Electricity Prices Have Nowhere to Go But Up

Categories: Buzz

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On June 28, the Texas Public Utility Commission, the state agency that regulates energy, will likely vote on whether to sharply increase the top amount that electricity generators can charge retail providers such as Reliant and TXU for power when supplies run short. In other words, when we're all whimpering and cranking the AC. In other words: August, when the increase would take effect.

The change would raise the price cap from $3,000 per megawatt hour to $4,500, increasing costs for retail providers when the grid gets taxed. Supporters insist that allowing power generators to charge more will encourage them to build more plants, thus saving the lights from going dim in the future.

Opponents ask: Why so much, and why so soon?

And Buzz, being Buzz, asks: How much is this gonna cost me?

The answer: a lot. The Texas Industrial Energy Consumers, a lobbying group, offered the PUC some comments on the price-cap. The group noted that, based on 2010 and 2011 consumption, raising the cap to $4,500 would have added around $4.5 billion per year to wholesale electricity costs. Doubling it again would generate an additional $13-plus billion in revenue for power generators.

Those costs would obviously be passed on to consumers. How much? It's unclear. Last summer brought record-setting heat, and comparing electricity use among homes, businesses and industry is an apple-orange kind of thing, so it's hard to say just how high our bills could go. But look: $4.5 billion is a whole freakin' lot of dough, and you can bet the retailers aren't eating all those new costs.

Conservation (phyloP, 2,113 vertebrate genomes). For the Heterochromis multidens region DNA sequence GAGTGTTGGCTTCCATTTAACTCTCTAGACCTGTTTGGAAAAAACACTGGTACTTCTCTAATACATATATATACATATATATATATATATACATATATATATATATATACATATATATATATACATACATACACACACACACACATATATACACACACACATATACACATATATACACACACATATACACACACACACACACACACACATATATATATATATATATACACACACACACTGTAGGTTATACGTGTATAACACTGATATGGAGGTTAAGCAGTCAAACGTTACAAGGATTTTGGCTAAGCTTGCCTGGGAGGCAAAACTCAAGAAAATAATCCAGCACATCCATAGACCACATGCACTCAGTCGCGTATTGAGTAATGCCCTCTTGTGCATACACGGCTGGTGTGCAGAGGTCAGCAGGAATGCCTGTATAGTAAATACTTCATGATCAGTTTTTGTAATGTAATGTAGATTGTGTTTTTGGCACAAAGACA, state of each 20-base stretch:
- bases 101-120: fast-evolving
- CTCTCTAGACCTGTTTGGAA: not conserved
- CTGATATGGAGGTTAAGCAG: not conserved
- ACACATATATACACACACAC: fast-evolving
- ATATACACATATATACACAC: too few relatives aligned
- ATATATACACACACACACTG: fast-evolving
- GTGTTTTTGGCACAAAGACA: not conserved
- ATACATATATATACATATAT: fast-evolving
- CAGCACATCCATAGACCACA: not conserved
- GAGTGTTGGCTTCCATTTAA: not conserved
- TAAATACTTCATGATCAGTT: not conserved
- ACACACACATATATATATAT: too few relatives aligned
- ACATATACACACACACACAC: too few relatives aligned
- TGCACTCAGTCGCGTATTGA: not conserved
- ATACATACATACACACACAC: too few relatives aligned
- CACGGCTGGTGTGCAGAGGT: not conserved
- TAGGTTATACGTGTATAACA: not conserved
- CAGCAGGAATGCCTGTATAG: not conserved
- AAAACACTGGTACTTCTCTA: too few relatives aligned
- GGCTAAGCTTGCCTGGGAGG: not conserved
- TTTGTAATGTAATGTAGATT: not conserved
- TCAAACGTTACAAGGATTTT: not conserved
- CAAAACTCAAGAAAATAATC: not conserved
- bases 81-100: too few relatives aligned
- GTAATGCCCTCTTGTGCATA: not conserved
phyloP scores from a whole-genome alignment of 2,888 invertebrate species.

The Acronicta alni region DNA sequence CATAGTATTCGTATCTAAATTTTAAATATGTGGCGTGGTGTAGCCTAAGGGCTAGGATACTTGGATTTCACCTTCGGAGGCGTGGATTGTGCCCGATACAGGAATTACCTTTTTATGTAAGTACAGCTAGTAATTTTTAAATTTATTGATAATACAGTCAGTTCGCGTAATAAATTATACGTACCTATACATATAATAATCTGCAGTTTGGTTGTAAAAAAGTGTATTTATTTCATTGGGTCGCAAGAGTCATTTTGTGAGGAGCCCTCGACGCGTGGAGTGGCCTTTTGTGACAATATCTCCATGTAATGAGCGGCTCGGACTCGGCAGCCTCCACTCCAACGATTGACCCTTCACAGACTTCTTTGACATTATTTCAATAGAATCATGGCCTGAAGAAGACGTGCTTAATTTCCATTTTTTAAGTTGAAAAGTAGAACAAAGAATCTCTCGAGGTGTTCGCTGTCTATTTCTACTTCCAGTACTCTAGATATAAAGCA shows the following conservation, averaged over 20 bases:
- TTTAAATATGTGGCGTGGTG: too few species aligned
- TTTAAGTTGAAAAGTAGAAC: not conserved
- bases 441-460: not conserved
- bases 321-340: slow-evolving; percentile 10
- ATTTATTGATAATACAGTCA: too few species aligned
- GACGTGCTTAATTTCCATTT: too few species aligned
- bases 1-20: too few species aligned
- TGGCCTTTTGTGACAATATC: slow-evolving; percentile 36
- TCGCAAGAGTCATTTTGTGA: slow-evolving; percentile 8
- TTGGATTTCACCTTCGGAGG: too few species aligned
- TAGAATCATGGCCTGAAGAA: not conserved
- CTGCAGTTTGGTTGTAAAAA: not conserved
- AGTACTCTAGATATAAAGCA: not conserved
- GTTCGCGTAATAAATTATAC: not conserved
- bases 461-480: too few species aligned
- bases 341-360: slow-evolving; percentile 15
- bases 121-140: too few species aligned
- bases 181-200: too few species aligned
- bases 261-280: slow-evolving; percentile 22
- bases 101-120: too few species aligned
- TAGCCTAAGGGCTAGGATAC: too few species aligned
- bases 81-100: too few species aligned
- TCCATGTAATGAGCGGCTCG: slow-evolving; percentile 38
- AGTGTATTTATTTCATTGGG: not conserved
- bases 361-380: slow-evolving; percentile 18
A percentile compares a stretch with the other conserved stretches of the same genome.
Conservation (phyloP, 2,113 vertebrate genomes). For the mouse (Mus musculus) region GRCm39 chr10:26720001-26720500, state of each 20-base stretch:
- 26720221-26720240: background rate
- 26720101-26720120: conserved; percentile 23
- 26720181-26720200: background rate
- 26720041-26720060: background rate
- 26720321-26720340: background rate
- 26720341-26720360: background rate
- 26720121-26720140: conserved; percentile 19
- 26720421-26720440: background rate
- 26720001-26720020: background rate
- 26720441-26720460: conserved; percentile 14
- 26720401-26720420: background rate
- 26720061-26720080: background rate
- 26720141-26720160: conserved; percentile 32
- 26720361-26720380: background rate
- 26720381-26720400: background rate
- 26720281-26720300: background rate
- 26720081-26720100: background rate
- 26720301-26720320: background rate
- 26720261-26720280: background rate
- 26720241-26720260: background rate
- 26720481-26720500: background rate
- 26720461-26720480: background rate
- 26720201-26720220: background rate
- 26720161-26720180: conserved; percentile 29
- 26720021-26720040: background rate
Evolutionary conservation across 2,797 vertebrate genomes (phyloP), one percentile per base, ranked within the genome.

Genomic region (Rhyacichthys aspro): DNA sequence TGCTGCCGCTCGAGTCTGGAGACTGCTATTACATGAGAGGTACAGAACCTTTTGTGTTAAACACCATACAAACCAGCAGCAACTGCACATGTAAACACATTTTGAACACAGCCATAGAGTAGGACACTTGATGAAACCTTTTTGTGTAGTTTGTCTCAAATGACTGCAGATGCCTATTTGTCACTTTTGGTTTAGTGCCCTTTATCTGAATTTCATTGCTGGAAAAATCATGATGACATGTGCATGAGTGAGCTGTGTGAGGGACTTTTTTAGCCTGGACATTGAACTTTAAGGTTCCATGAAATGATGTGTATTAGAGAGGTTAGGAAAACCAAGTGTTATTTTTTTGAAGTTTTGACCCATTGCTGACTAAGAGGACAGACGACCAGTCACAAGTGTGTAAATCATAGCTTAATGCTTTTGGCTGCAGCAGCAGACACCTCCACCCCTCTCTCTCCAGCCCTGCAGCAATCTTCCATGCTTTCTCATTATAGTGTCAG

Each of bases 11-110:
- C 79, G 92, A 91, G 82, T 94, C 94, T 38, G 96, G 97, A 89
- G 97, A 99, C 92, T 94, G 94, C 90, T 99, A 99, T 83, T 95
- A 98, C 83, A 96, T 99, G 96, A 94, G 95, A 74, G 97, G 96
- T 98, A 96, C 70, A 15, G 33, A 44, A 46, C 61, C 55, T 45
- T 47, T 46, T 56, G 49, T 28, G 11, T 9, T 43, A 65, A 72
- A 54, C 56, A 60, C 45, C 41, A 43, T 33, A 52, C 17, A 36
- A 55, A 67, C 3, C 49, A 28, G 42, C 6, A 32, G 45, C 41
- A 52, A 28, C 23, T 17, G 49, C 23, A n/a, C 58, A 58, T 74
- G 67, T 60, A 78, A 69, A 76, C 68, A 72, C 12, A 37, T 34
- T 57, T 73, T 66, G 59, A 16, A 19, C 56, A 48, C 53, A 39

State Representative Rafael Anchia is one of a handful of legislators who filed questions with state regulators about the rule change. He wants to see some evidence that the PUC is looking at all options to make sure Texas has adequate electricity and that consumers aren't getting sodomized in the wallet.

"I want to make sure we use all the tools in the toolbox," Anchia says, including voluntary conservation and more efficient construction, which could reduce the need for new power plants. "We want to send price signals, I get that. Now, what are the right measures? What are the right signals? That's what I'm trying to arrive at."

It's complicated, of course, and the PUC will be looking at a whole host of pricing systems and triggers in the months ahead. One thing is certain -- life doesn't get cheaper.

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1WhoKnows
1WhoKnows

Just a couple of things to add here about raising the price cap and it's effects. Face it. It will happen someday soon. My bet is this thursday 6/28.  First a few facts:       1) Texas has by far the largest electric usage of any state – roughly equivalent to Kansas, Colorado, New Mexico, Arkansas, Louisiana, Oklahoma, and Mississippi combined. We consume 40% more than the second place state, California. 2) We've had the largest load growth and  the lowest addition of new power plants of any area in the nation. The main reason is that future gas and power prices thru 2014 are too low to be profitable at current financing and construction cost. Power prices have to "average" above $60 to make the numbers work.           3) Our "surplus/emergency" capacity for high load days is one of the lowest in the nation and getting worse. Here's the outlook thru 2017.   2011: it was projected at 17% ( during the august heat wave it was actually 3.8%). Power prices went to $3,000 per hour for 19 hours during that time. Those 19 hours alone caused power prices to average over $61 "on peak" for the entire year. Every single hour at the new $4,500 cap will raise your ANNUAL bill by about 1%.    2012: 13.9% 2013: 12% 2014: 7.6%... getting nervous?? 2015: 3.6% ..we're in trouble  2016: 4.2%... big trouble 2017: 4.0% ...ditto...   4)  Since deregulation in 2002 we have continously had one of the nation's lowest "average"  prices for power and gas. It's primarily because we use gas as the primary fuel source, at a conversion factor of about 8:1. The industry callsit the "heat rate"   2002-2008: Gas $6.27, Power $49 2009-2011: Gas $4.01, power $36 "Future" prices published. 2013 Gas $3.50, Power $42 2014 Gas $410, Power $47  Bottom line is this this...  the gas and power markets are near 5 year lows. Stop bitching, pick up the phone and lock in your electric rate for the next 2 years asap.  Pass the risk of higher prices on to someone else. One less thing to worry about.. Oh, and make sure you have plenty of batteries.